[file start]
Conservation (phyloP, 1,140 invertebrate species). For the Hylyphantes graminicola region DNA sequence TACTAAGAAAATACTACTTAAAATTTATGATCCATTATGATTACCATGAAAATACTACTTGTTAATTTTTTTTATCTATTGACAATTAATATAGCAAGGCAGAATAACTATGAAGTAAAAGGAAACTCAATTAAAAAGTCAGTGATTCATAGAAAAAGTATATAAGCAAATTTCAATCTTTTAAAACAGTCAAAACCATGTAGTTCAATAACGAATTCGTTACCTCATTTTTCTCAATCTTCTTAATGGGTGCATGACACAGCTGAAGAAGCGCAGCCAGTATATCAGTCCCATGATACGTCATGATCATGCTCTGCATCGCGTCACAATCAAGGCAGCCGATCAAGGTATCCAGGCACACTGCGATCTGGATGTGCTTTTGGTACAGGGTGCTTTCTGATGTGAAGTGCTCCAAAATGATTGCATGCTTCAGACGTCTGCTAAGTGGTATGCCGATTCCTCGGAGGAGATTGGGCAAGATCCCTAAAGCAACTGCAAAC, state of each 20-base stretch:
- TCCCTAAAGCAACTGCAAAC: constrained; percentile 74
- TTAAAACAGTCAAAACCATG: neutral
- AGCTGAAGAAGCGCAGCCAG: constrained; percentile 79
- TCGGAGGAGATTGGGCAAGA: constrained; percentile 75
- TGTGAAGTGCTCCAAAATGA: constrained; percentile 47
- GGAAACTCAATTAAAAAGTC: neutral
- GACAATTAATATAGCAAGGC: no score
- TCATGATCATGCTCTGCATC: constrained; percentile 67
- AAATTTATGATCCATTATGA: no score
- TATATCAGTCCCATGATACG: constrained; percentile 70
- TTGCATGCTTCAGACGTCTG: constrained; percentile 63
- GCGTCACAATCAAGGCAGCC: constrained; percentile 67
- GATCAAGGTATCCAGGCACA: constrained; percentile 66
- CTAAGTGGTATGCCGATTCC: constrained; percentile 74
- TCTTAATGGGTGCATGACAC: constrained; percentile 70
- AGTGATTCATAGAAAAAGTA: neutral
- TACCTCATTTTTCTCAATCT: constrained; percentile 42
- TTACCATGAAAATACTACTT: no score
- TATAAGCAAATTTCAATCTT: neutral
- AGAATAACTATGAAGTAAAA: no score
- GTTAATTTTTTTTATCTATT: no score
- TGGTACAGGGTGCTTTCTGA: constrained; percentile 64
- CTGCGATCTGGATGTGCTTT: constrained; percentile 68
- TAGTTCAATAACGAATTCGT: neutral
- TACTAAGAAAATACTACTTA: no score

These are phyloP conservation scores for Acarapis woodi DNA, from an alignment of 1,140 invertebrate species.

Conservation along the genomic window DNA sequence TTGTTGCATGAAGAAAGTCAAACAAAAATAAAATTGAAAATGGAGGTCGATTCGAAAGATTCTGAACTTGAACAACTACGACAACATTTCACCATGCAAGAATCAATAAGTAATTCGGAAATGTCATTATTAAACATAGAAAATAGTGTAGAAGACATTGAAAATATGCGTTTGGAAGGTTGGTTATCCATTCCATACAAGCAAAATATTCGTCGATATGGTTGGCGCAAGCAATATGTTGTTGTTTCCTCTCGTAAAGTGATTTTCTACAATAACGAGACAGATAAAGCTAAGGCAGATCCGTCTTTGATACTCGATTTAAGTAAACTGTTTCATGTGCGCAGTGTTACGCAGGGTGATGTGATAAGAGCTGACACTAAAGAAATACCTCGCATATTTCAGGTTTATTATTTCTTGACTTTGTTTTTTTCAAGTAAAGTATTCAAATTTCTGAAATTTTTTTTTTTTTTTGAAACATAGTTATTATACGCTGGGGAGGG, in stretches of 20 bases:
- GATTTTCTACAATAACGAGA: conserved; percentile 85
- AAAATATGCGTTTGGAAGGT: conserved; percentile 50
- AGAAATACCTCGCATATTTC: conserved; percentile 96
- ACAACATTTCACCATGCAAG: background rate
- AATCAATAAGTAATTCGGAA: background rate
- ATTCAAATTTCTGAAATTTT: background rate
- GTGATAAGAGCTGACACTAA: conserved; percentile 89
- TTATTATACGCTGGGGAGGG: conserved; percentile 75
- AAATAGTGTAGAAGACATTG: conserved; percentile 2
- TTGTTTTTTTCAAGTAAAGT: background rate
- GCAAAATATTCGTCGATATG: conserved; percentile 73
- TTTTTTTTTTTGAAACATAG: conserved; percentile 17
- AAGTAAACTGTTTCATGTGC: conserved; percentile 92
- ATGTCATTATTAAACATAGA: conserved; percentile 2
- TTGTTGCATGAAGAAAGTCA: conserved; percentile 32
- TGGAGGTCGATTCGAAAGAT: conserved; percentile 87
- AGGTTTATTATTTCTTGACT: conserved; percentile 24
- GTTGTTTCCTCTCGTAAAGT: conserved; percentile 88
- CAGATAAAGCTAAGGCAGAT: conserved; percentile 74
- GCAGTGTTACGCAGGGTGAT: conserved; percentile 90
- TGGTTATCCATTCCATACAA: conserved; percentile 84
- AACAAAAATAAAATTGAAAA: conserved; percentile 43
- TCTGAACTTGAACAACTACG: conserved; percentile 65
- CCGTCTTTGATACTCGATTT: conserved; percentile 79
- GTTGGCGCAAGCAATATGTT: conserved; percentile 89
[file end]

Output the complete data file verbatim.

Conservation (phyloP, 1,140 invertebrate species). For the Hylyphantes graminicola region DNA sequence TACTAAGAAAATACTACTTAAAATTTATGATCCATTATGATTACCATGAAAATACTACTTGTTAATTTTTTTTATCTATTGACAATTAATATAGCAAGGCAGAATAACTATGAAGTAAAAGGAAACTCAATTAAAAAGTCAGTGATTCATAGAAAAAGTATATAAGCAAATTTCAATCTTTTAAAACAGTCAAAACCATGTAGTTCAATAACGAATTCGTTACCTCATTTTTCTCAATCTTCTTAATGGGTGCATGACACAGCTGAAGAAGCGCAGCCAGTATATCAGTCCCATGATACGTCATGATCATGCTCTGCATCGCGTCACAATCAAGGCAGCCGATCAAGGTATCCAGGCACACTGCGATCTGGATGTGCTTTTGGTACAGGGTGCTTTCTGATGTGAAGTGCTCCAAAATGATTGCATGCTTCAGACGTCTGCTAAGTGGTATGCCGATTCCTCGGAGGAGATTGGGCAAGATCCCTAAAGCAACTGCAAAC, state of each 20-base stretch:
- TCCCTAAAGCAACTGCAAAC: constrained; percentile 74
- TTAAAACAGTCAAAACCATG: neutral
- AGCTGAAGAAGCGCAGCCAG: constrained; percentile 79
- TCGGAGGAGATTGGGCAAGA: constrained; percentile 75
- TGTGAAGTGCTCCAAAATGA: constrained; percentile 47
- GGAAACTCAATTAAAAAGTC: neutral
- GACAATTAATATAGCAAGGC: no score
- TCATGATCATGCTCTGCATC: constrained; percentile 67
- AAATTTATGATCCATTATGA: no score
- TATATCAGTCCCATGATACG: constrained; percentile 70
- TTGCATGCTTCAGACGTCTG: constrained; percentile 63
- GCGTCACAATCAAGGCAGCC: constrained; percentile 67
- GATCAAGGTATCCAGGCACA: constrained; percentile 66
- CTAAGTGGTATGCCGATTCC: constrained; percentile 74
- TCTTAATGGGTGCATGACAC: constrained; percentile 70
- AGTGATTCATAGAAAAAGTA: neutral
- TACCTCATTTTTCTCAATCT: constrained; percentile 42
- TTACCATGAAAATACTACTT: no score
- TATAAGCAAATTTCAATCTT: neutral
- AGAATAACTATGAAGTAAAA: no score
- GTTAATTTTTTTTATCTATT: no score
- TGGTACAGGGTGCTTTCTGA: constrained; percentile 64
- CTGCGATCTGGATGTGCTTT: constrained; percentile 68
- TAGTTCAATAACGAATTCGT: neutral
- TACTAAGAAAATACTACTTA: no score

These are phyloP conservation scores for Acarapis woodi DNA, from an alignment of 1,140 invertebrate species.

Conservation along the genomic window DNA sequence TTGTTGCATGAAGAAAGTCAAACAAAAATAAAATTGAAAATGGAGGTCGATTCGAAAGATTCTGAACTTGAACAACTACGACAACATTTCACCATGCAAGAATCAATAAGTAATTCGGAAATGTCATTATTAAACATAGAAAATAGTGTAGAAGACATTGAAAATATGCGTTTGGAAGGTTGGTTATCCATTCCATACAAGCAAAATATTCGTCGATATGGTTGGCGCAAGCAATATGTTGTTGTTTCCTCTCGTAAAGTGATTTTCTACAATAACGAGACAGATAAAGCTAAGGCAGATCCGTCTTTGATACTCGATTTAAGTAAACTGTTTCATGTGCGCAGTGTTACGCAGGGTGATGTGATAAGAGCTGACACTAAAGAAATACCTCGCATATTTCAGGTTTATTATTTCTTGACTTTGTTTTTTTCAAGTAAAGTATTCAAATTTCTGAAATTTTTTTTTTTTTTTGAAACATAGTTATTATACGCTGGGGAGGG, in stretches of 20 bases:
- GATTTTCTACAATAACGAGA: conserved; percentile 85
- AAAATATGCGTTTGGAAGGT: conserved; percentile 50
- AGAAATACCTCGCATATTTC: conserved; percentile 96
- ACAACATTTCACCATGCAAG: background rate
- AATCAATAAGTAATTCGGAA: background rate
- ATTCAAATTTCTGAAATTTT: background rate
- GTGATAAGAGCTGACACTAA: conserved; percentile 89
- TTATTATACGCTGGGGAGGG: conserved; percentile 75
- AAATAGTGTAGAAGACATTG: conserved; percentile 2
- TTGTTTTTTTCAAGTAAAGT: background rate
- GCAAAATATTCGTCGATATG: conserved; percentile 73
- TTTTTTTTTTTGAAACATAG: conserved; percentile 17
- AAGTAAACTGTTTCATGTGC: conserved; percentile 92
- ATGTCATTATTAAACATAGA: conserved; percentile 2
- TTGTTGCATGAAGAAAGTCA: conserved; percentile 32
- TGGAGGTCGATTCGAAAGAT: conserved; percentile 87
- AGGTTTATTATTTCTTGACT: conserved; percentile 24
- GTTGTTTCCTCTCGTAAAGT: conserved; percentile 88
- CAGATAAAGCTAAGGCAGAT: conserved; percentile 74
- GCAGTGTTACGCAGGGTGAT: conserved; percentile 90
- TGGTTATCCATTCCATACAA: conserved; percentile 84
- AACAAAAATAAAATTGAAAA: conserved; percentile 43
- TCTGAACTTGAACAACTACG: conserved; percentile 65
- CCGTCTTTGATACTCGATTT: conserved; percentile 79
- GTTGGCGCAAGCAATATGTT: conserved; percentile 89